(8) Bed the fiberglass with epoxy using a squeegee and natural bristle brush
(9) Let the epoxy set until tacky like the sticky side of duct tape.
(10) Flow Coat epoxy over the fiberglass mesh to fill the epoxy pores.

So this is the stage I'm at. I'm going to back track a bit and talk about epoxying down the fiberglass mesh first. This process is a little bit like you have enough information to be dangerous. It's like you think you've got it all figured out and then you start and realize you're sort of winging it.

The fiberglass mesh is just laying on top of the side panels dry. The first coat of epoxy will be poured onto the fiberglass mesh. I mixed up about 12 ounces of epoxy to start spreading it with a squeegee and that went pretty smoothly. Spreading it with a squeegee was pretty intuitive. You spread it from the center towards the sides and edges, smoothing it as you go and being careful not to stretch out the fiberglass mesh. They call it a "modified waitress wiping motion". When I got done the only problem I had is that I had some wrinkles at the edges and a few small, quarter sized areas where the glass floated up. I think this is par for course.

I then waited until the sheet tacked up and then did the first flow coat. This second coat of epoxy essentially fills the rest of the fiberglass mesh so you can then sand it once it dries without digging into the glass. I mixed up a batch of epoxy about 9 ounces and got started.

Flow Coating

  • Mix up about 9 to 12 ounces of epoxy. Mix it for 2 to 3 minutes.
  • Get your epoxy pallet ready, I like plastic plates on top of a scrap piece of plywood.
  • Get your tools, 3/16" nap foam roller and a 2" disposable bristle brush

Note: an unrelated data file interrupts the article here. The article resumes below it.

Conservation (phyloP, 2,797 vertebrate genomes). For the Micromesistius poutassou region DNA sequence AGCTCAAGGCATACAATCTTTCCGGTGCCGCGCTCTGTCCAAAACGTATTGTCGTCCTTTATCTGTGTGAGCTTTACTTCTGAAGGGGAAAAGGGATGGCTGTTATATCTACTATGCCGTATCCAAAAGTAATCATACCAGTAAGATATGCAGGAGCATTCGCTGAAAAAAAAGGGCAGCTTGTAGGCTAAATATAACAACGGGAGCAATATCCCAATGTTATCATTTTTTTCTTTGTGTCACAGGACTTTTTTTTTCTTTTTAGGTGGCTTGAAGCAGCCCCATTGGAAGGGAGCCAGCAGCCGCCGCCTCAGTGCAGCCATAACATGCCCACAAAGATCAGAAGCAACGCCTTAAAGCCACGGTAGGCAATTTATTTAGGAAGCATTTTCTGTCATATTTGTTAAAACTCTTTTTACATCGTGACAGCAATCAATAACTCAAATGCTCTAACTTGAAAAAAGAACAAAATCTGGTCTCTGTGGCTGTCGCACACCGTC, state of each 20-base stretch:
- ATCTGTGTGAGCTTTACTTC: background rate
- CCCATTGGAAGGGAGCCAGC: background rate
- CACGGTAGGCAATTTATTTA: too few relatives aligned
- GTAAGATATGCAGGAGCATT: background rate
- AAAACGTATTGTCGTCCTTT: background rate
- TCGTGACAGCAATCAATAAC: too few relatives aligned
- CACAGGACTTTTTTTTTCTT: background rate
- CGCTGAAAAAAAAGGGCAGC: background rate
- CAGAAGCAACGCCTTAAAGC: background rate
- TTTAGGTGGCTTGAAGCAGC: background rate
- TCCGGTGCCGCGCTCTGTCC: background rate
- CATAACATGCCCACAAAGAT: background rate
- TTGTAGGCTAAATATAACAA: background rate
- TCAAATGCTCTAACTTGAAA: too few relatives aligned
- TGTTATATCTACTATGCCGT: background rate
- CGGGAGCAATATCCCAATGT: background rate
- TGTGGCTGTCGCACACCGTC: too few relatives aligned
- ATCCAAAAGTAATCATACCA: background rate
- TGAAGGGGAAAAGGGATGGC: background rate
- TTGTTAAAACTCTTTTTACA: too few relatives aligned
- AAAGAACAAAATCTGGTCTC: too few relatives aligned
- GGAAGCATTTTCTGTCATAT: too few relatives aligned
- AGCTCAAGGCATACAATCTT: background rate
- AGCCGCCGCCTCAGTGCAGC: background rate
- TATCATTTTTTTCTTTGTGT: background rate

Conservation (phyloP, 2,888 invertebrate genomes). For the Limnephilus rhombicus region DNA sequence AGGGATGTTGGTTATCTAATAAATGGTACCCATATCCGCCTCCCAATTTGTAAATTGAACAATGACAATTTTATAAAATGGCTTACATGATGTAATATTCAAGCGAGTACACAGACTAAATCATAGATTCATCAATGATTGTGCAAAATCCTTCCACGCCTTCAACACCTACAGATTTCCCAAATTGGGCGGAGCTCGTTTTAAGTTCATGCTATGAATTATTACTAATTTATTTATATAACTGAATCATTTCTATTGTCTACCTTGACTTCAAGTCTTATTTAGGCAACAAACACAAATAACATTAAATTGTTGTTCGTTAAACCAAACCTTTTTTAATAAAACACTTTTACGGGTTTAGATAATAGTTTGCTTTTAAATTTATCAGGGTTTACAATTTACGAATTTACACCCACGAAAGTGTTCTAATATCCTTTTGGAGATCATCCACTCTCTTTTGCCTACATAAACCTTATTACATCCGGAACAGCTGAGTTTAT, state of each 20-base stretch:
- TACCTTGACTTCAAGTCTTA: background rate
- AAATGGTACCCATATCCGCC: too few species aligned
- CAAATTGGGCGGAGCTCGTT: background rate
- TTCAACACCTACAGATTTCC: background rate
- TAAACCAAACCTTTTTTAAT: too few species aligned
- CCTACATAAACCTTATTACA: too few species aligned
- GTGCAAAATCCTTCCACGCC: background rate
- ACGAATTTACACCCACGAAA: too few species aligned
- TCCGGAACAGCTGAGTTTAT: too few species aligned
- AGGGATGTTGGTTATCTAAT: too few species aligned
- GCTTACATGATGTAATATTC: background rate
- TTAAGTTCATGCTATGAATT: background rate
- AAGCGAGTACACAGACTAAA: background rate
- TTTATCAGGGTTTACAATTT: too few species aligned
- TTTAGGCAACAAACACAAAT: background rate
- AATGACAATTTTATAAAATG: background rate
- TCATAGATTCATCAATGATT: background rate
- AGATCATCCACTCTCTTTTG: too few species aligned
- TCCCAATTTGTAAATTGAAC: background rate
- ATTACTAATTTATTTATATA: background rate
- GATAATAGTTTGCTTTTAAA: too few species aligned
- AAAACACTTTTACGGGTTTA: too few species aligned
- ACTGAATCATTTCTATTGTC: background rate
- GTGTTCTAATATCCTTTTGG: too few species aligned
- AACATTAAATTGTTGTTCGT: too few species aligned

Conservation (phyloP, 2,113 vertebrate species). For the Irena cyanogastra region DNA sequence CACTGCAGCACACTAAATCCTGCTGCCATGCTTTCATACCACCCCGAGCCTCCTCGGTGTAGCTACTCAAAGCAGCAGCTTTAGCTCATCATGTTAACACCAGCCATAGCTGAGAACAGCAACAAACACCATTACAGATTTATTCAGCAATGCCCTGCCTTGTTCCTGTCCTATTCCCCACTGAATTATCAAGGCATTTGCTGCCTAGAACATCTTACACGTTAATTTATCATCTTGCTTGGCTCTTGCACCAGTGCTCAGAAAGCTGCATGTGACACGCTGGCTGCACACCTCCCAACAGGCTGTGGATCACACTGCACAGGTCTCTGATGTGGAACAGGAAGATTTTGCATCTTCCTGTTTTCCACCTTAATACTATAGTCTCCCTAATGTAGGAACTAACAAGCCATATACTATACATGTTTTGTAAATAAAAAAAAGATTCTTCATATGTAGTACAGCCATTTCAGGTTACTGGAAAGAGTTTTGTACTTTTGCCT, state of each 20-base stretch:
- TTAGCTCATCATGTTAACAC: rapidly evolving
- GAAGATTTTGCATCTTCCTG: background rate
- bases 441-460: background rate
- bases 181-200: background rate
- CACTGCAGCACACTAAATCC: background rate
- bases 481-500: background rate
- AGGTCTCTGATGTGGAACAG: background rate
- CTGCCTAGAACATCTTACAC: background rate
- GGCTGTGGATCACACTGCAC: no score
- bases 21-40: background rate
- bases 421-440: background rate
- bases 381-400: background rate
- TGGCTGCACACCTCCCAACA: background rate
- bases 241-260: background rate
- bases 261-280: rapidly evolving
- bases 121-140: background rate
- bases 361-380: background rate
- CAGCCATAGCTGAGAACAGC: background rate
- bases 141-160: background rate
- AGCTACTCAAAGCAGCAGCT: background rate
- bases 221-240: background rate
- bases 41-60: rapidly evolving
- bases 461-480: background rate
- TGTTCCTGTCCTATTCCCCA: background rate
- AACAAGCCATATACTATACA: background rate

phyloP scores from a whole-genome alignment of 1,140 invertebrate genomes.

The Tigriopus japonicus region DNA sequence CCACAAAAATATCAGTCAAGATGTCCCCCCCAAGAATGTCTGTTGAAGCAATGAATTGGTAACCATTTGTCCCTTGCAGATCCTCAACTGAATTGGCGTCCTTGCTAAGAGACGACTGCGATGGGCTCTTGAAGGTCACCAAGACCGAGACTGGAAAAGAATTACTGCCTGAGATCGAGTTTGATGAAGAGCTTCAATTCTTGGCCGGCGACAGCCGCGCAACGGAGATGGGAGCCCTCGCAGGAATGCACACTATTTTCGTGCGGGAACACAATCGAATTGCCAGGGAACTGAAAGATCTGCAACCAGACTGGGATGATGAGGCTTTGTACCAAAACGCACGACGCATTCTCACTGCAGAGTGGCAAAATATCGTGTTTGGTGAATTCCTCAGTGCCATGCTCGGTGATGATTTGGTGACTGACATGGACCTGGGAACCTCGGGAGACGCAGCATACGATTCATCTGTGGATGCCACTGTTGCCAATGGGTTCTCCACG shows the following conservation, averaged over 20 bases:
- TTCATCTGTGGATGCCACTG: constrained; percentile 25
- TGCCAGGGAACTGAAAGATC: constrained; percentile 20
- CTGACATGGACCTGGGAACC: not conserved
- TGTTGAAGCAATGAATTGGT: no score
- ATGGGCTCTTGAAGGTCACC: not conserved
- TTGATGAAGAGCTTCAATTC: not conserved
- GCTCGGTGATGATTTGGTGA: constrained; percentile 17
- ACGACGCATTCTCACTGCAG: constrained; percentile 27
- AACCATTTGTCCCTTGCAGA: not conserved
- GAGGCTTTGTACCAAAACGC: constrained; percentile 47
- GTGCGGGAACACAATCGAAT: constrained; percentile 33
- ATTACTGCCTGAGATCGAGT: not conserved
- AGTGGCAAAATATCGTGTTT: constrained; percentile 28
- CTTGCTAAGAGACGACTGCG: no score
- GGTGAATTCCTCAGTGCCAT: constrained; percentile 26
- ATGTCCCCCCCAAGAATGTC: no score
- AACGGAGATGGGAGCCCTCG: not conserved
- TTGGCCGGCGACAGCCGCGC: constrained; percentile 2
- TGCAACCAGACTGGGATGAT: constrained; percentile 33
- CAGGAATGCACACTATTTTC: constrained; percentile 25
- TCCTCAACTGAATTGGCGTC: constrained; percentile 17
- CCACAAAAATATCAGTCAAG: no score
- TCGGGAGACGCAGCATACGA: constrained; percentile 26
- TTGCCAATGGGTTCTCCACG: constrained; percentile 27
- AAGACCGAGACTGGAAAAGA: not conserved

• Pour some epoxy down the center line of the sheet
  • Use the foam roller to spread the epoxy around until it is a thin even coating. 
  • Work an area and then use the 2" disposable brush to even out the epoxy.You do this by "tipping", just use the tip of the brush in light strokes moving in one direction,towards the direction of which you are applying the epoxy.
  • Spread the batch of epoxy and then mix another batch and keep going.
  • Keep a wet edge.
Next I'll let it dry overnight. This second Flow Coat eliminates sanding between the first and second coats.

Flo Coating the 3rd and 4th Coats

I chose to let the 2nd coat dry and harden overnight. This allowed me to sand the surface and get some of the imperfections taken care of before I got too far along. The outside of my Kingfisher will be painted but I want a real smooth finish so I want to take extra care with this process. The top edge of the side panels will be covered with a 1 3/8" gunwale. The bottom edge will be covered with about 4" of truck bed liner. So the middle sections of the panels are the critical areas. With that said I'm still going to try to get them as perfect as I can.

The next day I sanded the two exterior side panels with a random orbital sander. I used a 5" random orbital sander with 80 grit paper. I got my two fans running but on my respirator and got after it. I sanded down to the fiberglass in a number of areas but really tried not to go too far. The fiberglass is what gives the panel it's strength. It went pretty quick but I went through about 8 sanding disks. This is normal. If it isn't cutting change the paper. 

I talked to the guys at Raka Epoxy about the next step. The epoxy I'm using is their non-blushing type. So all I needed to do was vacuum the panels and then wipe them down with Acetone. You can also use Denatured Alcohol.  The Acetone cleans the panels and evaporates quickly.

I put on my Tyvek Clown Suit, rubber gloves, glasses, mask and got after it. Same process as listed above. I did one flow coat and waited about 4 hours and did the fourth coat. Looks pretty darn good. I'll wait until tomorrow and then take a photo. Then I can flip the two sides over and give the insides  two flow coats. They won't be fiber-glassed.

Kingfisher Drift Boat Build - Modeling Transom

I'm cutting out the sides and bottom for the "Kingfisher" drift boat and I'm sort of wondering how do these parts come together to look like a drift boat? The bottom looks like a drift boat bottom, but the sides look like long rectangles.

I've also got to decide on whether to build the transom as a  (a) "Square Transom" like the plans I've got, or whether to experiment and build either a (b) "Rounded Transom" or a (c) "Beavertail Transom". The "Beavertail" is how my "Hyde" drift boat is built. I like it a lot.

I've built models of the "Rounded Transom" and the "Beavertail Transom". I've shot a video to take a closer look at it.



I think I like the "Rounded Transom". Now I just have to figure out how the heck to build it.